[Related: Russell Westbrook dampens stellar game with terrible foul late in Game 4]

For the way James had carried these Heat, they carried him on Tuesday night. They lifted him into the air, marched him to the sideline and turned those last few minutes into a referendum of how badly they wanted to return the favor to him. Now, Miami has thrust itself into a 3-1 series lead, and it'll have the chance on Thursday night to be champions.

This wasn't Willis Reed or Isiah Thomas. He simply had cramps. Nevertheless, this was still the framing of a moment for LeBron James. His moment, and he had earned it. In his theater on the shores of Biscayne Bay, this was the ultimate command performance. As much as anything, this was the imagery that leaves an imprint for everyone when recalling his breakthrough championship season: James goes down on the basketball court, but no longer stays there.

There's something physically indomitable about him, and that's why it's jarring to see him stay down. He had pushed and pushed, controlling the action with the passes and shots, with rebounds and stops, at a turbo speed. Before the game, James had told his teammates: "You should be totally exhausted after this game," and now he had fully embodied it.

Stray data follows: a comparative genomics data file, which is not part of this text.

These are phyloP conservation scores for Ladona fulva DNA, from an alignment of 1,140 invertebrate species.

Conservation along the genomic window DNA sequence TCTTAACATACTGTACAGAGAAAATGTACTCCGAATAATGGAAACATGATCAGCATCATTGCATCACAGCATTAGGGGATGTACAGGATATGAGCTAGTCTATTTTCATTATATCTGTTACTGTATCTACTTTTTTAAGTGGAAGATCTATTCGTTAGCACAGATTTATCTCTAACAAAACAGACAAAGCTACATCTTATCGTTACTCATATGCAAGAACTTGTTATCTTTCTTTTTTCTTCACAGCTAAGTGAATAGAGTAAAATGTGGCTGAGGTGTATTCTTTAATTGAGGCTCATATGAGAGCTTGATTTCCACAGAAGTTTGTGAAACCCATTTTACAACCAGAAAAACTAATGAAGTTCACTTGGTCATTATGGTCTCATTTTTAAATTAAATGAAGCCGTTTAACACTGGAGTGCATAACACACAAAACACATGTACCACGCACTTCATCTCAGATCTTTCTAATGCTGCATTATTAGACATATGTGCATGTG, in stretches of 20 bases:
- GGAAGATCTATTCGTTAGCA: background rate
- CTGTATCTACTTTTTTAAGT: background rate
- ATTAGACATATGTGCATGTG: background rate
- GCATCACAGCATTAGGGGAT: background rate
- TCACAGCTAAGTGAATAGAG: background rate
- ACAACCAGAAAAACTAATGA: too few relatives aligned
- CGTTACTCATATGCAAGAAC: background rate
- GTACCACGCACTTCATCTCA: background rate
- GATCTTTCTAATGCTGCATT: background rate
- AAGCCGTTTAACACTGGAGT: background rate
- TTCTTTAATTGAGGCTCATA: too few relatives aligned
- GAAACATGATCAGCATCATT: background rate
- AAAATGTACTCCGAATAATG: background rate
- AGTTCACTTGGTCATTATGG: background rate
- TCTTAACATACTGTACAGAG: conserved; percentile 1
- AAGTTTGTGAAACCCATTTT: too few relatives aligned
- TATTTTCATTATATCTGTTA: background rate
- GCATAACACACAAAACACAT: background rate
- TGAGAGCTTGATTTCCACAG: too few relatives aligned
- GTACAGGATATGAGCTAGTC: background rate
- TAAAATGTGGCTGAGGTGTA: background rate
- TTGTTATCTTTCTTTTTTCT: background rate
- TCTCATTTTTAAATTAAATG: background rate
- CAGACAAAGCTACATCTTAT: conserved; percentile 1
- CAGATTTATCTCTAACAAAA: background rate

"Kind of ironic," Chris Bosh said. "For him to set the example, that was huge for us."

One game away now, one victory, and it's hard to imagine the Heat collapsing now. They've controlled the final minutes of these three consecutive victories, largely because James has shown the poise, the composure, that comes with his failures. The young Thunder are discovering that the NBA rarely allows the skipping of steps. There's a process to the passage of champions, and Westbrook and Kevin Durant are merely starting out on it. For James, he's close to completing his championship journey.

"He just kept going, and his body gave, his body said, 'No more,' " Haslem said. Perhaps it was inevitable, and yet the Heat found a way to reciprocate James' magnificent season and peerless playoff run without him on the floor. He hated the idea of it, but there was the trainer, and teammate Juwan Howard, scooping him up in the middle of AmericanAirlines Arena on Tuesday night and bringing him back to the bench. James had leaned on them, the way they were always leaning on him.